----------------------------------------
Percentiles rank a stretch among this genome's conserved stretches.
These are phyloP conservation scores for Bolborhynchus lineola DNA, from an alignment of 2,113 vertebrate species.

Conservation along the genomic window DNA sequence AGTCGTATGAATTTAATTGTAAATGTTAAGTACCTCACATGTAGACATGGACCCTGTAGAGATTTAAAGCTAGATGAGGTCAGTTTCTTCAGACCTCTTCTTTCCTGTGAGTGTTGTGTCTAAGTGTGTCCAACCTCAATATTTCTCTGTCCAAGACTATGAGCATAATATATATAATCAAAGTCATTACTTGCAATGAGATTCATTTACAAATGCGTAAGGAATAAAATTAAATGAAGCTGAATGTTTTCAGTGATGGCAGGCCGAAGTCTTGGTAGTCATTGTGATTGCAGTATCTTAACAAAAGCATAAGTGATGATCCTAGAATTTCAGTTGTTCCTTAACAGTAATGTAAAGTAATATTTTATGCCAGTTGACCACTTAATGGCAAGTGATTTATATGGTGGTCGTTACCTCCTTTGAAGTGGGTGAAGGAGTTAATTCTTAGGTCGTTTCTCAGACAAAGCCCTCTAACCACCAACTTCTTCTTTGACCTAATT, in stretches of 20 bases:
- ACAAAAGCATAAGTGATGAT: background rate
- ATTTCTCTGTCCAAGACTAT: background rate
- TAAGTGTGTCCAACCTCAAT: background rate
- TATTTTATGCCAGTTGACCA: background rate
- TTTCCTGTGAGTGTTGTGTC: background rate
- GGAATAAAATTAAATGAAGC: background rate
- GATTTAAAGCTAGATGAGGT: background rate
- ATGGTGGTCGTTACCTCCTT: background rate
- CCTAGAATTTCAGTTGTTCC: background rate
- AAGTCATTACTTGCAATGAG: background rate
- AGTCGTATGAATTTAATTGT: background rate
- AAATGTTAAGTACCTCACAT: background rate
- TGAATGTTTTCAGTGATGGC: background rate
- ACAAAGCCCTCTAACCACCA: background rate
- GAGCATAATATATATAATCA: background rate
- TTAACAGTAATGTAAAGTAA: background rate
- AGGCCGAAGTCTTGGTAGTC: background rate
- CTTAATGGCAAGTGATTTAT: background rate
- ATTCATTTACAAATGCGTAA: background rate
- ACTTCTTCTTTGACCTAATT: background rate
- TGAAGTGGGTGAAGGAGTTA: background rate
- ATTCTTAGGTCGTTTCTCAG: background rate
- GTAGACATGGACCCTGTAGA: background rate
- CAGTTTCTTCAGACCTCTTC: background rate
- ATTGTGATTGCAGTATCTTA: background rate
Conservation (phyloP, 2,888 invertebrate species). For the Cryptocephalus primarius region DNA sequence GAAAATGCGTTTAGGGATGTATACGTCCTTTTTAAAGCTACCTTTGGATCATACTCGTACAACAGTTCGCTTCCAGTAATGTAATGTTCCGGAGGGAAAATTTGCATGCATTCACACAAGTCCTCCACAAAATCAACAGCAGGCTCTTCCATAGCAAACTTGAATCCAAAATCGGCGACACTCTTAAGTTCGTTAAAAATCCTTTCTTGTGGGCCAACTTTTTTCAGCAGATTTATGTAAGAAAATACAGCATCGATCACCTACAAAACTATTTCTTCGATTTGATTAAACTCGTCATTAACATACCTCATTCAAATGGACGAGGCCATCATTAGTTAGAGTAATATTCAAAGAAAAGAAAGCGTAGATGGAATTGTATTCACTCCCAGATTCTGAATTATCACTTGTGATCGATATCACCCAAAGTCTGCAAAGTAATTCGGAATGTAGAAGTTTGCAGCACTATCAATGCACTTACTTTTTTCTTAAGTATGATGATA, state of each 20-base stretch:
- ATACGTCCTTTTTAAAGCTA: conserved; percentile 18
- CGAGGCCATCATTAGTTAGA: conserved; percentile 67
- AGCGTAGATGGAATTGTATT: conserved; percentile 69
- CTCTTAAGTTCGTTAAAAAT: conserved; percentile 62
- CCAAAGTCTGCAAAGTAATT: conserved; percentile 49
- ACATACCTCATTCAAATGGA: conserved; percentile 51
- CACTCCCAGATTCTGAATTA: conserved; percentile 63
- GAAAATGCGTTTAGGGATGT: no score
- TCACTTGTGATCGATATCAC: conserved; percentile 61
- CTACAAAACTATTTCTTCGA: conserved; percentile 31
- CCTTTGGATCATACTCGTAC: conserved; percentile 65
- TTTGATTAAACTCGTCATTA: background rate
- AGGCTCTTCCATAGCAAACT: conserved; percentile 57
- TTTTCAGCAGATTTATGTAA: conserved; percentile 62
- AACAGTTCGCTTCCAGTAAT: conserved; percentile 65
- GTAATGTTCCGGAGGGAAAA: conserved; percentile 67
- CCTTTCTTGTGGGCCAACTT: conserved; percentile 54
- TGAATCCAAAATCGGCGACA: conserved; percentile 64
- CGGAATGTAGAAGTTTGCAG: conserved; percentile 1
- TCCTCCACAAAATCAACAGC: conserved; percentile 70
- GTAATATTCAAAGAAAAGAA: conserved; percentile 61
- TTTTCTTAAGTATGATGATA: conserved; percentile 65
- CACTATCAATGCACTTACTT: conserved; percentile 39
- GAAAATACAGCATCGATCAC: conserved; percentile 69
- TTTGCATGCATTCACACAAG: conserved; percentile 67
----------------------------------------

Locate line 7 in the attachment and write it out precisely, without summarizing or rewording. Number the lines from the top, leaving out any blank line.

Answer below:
- TATTTTATGCCAGTTGACCA: background rate